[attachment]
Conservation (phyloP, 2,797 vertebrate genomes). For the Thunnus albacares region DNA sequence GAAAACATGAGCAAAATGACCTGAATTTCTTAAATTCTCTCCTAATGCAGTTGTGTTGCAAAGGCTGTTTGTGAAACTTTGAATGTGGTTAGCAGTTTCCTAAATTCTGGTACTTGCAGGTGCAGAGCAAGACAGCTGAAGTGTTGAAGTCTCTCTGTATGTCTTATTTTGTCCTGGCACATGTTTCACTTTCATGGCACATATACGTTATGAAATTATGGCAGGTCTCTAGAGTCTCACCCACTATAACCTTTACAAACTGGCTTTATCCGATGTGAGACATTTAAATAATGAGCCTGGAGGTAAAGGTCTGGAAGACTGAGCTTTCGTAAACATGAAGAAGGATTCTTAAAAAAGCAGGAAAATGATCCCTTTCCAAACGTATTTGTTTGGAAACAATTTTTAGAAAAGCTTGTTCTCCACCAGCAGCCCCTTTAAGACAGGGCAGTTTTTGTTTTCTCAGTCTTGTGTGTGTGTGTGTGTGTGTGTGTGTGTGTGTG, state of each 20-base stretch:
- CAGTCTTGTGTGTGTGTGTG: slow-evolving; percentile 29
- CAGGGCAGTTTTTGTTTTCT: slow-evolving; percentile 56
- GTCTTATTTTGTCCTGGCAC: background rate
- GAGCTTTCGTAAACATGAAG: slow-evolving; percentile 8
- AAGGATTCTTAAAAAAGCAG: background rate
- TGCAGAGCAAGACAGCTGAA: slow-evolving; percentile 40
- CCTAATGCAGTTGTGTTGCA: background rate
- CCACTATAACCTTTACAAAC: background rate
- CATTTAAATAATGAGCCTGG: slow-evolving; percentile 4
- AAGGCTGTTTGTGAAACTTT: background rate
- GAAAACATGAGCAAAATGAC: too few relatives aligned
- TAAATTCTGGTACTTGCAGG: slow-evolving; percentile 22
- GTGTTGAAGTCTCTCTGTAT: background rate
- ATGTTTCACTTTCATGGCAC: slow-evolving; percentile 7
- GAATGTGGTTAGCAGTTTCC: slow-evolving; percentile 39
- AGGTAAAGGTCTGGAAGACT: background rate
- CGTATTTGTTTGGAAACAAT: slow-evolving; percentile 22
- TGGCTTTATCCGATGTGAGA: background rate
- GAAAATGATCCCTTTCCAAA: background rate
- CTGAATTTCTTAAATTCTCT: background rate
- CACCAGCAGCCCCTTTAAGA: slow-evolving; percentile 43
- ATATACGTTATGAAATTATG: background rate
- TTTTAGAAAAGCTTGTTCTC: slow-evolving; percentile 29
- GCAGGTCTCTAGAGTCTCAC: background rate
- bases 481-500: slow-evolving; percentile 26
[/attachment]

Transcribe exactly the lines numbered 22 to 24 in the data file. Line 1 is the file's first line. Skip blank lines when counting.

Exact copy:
- CACCAGCAGCCCCTTTAAGA: slow-evolving; percentile 43
- ATATACGTTATGAAATTATG: background rate
- TTTTAGAAAAGCTTGTTCTC: slow-evolving; percentile 29